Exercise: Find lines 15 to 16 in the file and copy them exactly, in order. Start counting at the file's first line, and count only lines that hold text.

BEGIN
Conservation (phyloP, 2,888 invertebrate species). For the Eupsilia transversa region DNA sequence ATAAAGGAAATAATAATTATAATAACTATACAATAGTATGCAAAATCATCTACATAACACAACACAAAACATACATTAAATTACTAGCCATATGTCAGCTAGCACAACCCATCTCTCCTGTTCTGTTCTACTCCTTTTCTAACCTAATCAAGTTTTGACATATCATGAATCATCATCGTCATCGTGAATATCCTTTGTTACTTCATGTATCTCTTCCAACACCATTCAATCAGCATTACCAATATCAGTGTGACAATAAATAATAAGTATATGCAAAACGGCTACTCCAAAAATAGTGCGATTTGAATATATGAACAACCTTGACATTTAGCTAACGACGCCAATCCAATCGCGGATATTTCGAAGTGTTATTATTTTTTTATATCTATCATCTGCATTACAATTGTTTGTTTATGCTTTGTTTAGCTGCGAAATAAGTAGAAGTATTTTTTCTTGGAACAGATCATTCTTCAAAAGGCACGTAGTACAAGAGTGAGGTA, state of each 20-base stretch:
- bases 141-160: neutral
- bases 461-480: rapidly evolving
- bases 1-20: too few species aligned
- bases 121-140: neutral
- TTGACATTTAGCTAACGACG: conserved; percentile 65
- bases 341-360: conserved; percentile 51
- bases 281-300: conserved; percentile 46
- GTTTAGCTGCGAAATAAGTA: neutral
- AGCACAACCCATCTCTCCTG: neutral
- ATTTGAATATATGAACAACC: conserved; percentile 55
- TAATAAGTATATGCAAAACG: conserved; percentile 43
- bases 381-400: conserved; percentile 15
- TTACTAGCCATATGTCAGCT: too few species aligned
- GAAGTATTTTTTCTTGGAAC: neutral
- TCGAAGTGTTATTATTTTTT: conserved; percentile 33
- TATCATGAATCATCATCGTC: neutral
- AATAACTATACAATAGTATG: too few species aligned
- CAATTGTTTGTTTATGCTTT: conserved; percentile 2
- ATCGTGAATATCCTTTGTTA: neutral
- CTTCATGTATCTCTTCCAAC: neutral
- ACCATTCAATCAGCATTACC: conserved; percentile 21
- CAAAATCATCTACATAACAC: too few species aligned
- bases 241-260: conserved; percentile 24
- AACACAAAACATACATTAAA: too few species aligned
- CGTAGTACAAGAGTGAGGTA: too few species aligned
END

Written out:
- GAAGTATTTTTTCTTGGAAC: neutral
- TCGAAGTGTTATTATTTTTT: conserved; percentile 33